It's week nine, and I am starting to catch my breathe after the marathon of a spring quarter I have had. Seriously. My day: wake up. run to breakfast. run to class. run to, well, to run. quick shower. quick meal. run to meeting. run to next meeting. work on a paper. run to work. read achapter. collapse in my bed. have a weird dream about running to so many places. wake up. do the whole thing all over again. Why do I involve myself in so much stuff? Well, the truth is, that I actually enjoy doing what I do, Imagine that.
So I'm sitting here trying to think about a time, even before college, that I was not so busy, that running from place to place was not my life. What does that feel like?
I find myself in my memories of the sixth grade. This was the year I decided I was going to save the world. I was dancing for two hours a day, four days a week, and spending my nights I had off in metropolitan Columbus for doubleheaders on my travel softball team. Because I was going to save the world, however, this meant that it was necessary to run for a position as a sixth
grade student council representative. Oh, the things I would do, the changes I would make!
I ran with the campaign slogan a breath of fresh Erin (get it?) and taped little slips of paper with my witty words to Lifesavers and star mints. We were suppose to give special speeches to the class at lunch one day, and instead of coming with a long list of why the students should elect me, I stood in front of them, took a good hard look at their big twelve-year-old eyes and said, "Erin McCarthy. Remember the name."
I think back to long before that, and find myself still a busy beaver. When I was in second grade, my parents had to have a long conference with my teacher because I was too crazy. I was hiding in the fire truck on the playground when everyone else went inside. I didn't want to sit in the classroom and learn about why it was wrong to call Emily a teacher's pet (she totally was). I didn't want to sit in the classroom at all. I didn't want to get yelled at for "yawning too loudly." People weren't meant to sit still. I wanted to do. So they put me in classrooms where I filled out those logic puzzles where you used process of elimination to figure out what sibling played on which team with what color uniform, tell me you guys know what
I'm talking about. This still wasn't enough. I wanted to do.
And there's my point. Long before I knew what a resume was, I wanted to do. I have always been a DOER.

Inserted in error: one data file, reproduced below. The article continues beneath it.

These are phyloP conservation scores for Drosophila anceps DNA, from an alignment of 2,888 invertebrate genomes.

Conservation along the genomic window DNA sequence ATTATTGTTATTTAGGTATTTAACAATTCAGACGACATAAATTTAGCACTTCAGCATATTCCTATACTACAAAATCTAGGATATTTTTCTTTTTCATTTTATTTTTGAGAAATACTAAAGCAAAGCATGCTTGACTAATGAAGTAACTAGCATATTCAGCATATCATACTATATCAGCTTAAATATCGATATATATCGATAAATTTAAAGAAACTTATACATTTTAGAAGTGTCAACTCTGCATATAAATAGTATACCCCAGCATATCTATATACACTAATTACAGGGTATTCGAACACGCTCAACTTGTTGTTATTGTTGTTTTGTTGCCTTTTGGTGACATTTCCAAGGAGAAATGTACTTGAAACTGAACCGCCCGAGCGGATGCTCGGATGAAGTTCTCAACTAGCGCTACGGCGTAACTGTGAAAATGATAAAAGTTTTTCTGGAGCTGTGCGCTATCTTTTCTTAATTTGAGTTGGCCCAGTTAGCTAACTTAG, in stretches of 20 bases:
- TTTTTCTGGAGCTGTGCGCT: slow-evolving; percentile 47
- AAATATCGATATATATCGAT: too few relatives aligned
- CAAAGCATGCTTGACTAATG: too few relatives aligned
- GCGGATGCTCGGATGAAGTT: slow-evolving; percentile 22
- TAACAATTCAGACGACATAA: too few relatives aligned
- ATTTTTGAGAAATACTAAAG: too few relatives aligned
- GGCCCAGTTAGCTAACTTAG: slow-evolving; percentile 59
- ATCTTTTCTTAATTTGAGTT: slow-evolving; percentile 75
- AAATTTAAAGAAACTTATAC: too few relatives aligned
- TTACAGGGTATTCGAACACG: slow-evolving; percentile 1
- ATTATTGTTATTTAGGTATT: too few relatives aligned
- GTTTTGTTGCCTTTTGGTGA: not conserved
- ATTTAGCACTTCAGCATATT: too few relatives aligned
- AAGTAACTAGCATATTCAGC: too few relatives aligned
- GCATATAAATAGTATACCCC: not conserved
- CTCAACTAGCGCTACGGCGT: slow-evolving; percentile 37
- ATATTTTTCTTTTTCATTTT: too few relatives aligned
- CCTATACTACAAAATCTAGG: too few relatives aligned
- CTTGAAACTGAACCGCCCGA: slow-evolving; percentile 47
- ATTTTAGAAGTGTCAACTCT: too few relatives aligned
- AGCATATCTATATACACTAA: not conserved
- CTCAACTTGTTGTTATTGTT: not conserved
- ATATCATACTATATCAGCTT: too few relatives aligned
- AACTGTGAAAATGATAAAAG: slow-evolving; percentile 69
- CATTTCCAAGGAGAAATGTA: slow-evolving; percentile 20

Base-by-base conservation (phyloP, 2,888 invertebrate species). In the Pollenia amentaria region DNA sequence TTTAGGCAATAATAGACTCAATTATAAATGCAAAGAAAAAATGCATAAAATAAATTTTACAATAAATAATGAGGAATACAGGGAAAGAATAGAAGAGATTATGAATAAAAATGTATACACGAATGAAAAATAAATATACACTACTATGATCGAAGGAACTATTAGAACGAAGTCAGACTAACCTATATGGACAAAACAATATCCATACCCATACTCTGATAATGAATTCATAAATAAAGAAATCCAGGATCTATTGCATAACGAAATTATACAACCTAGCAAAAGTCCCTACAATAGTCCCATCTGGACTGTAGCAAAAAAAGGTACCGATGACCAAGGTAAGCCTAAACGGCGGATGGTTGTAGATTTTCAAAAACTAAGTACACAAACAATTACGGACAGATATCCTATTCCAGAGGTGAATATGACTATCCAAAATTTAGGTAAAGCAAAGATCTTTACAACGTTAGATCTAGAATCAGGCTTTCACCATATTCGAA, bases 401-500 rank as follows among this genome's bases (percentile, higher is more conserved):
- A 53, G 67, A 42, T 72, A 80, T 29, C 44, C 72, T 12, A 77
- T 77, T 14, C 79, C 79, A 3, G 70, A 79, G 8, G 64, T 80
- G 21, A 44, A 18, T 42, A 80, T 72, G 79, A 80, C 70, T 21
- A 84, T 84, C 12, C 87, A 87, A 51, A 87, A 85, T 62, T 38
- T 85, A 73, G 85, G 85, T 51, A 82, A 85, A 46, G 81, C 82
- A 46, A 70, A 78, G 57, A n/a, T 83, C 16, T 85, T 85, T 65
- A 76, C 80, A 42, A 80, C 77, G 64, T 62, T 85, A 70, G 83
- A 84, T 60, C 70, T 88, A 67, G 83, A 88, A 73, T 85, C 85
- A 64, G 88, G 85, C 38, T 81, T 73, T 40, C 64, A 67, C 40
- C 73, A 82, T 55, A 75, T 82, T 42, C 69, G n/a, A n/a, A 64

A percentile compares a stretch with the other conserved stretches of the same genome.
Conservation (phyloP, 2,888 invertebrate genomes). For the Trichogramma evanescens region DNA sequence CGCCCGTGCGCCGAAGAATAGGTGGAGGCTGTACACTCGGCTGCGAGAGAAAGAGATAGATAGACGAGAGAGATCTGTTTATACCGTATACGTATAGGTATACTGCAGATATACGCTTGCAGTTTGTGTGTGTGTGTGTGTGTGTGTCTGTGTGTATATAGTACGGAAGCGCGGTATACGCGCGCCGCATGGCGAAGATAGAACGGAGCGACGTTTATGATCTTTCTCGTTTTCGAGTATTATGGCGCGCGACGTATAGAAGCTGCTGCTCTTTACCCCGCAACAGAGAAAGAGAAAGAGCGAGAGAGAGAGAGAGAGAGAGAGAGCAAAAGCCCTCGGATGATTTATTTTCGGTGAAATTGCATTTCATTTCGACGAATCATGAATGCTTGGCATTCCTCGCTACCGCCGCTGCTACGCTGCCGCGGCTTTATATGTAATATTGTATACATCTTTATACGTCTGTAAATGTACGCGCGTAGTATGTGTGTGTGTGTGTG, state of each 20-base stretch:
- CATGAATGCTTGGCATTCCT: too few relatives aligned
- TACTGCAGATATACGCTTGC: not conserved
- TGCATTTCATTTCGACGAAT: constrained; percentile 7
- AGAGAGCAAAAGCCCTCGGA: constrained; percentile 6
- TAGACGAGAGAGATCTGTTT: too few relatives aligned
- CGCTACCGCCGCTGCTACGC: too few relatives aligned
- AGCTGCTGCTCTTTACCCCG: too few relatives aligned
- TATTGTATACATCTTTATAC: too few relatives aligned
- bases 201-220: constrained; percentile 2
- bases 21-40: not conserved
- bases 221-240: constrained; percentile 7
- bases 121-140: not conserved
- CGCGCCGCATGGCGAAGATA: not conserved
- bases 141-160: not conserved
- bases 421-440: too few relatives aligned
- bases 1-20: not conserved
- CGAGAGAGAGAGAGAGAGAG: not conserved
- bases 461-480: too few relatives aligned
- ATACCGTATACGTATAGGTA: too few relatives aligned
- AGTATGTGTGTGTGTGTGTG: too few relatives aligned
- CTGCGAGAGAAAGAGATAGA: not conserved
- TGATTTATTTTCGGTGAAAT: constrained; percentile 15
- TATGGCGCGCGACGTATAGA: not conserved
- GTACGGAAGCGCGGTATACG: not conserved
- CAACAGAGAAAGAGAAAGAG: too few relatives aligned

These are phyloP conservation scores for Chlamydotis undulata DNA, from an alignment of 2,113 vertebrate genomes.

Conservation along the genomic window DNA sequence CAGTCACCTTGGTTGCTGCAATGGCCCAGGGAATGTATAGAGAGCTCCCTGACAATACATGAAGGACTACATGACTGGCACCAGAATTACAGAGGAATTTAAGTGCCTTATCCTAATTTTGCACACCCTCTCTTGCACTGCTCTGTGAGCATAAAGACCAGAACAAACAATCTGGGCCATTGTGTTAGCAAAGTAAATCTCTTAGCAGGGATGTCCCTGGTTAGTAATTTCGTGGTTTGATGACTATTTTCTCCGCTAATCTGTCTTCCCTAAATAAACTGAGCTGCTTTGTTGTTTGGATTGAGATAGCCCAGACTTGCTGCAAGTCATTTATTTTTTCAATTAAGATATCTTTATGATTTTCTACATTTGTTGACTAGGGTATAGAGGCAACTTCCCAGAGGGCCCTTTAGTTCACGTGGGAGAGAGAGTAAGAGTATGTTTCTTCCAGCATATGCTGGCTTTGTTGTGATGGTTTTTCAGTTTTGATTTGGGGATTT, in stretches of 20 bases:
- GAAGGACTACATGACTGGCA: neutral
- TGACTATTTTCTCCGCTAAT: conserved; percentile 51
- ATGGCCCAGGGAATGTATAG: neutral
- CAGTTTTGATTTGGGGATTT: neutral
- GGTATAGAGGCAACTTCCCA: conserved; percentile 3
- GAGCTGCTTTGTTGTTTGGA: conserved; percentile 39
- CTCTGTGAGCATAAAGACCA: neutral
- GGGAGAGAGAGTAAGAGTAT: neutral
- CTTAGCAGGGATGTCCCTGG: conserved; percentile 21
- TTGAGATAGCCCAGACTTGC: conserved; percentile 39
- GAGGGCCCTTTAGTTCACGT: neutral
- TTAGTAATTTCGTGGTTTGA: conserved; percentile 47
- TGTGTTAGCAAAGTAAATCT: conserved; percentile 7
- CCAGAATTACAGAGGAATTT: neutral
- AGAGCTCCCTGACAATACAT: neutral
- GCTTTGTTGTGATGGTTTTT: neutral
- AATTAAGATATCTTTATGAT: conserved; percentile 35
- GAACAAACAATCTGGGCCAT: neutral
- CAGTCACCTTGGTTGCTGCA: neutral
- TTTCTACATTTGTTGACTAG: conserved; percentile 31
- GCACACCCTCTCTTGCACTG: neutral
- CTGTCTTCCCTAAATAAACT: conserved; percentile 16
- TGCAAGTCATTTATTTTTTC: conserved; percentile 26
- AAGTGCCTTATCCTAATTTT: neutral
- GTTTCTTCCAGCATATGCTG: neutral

It's important to not let ourselves be comfortable with things the way they are. There's always a change that can be made for the better. One of my favorite quotations by Howard Thurman says, "Don't ask what the world needs. Ask what makes you come alive and go do it because what the world needs is people who have come alive."
My parents always encouraged me in whatever I wanted to do with my life, and I thank them for that. Building my resume wasn't the reason they showed up to my field hockey games to watch me chew my mouth guard on the bench, and it wasn't the reason they helped me make campaign posters for my election at 11o'clock on a school night (back when being up at eleven was an abomination). What they were doing was helping me figure out the things that I was passionate about. When it turned out that I wasn't willing to sacrifice my love of music for field hockey, they supported me when I stopped playing.
I find my passion in a number of things, and I realize that everyone's is a different thing. I find that beautiful. In sixth grade, when I won the sixth grade spot on the Student Council, I found myself getting to be involved in a part of my school that I wouldn't have otherwise, and it's all because I went out and looked.
When I'm running from place to place, I get to know some pretty cool people with a variety of stories. And I get to learn about all different kinds of things. Sometimes people tell me, "Erin you need to take some time off! You need to get a life!"
My response to them is this is my life. This is what I love. This is what makes me come alive.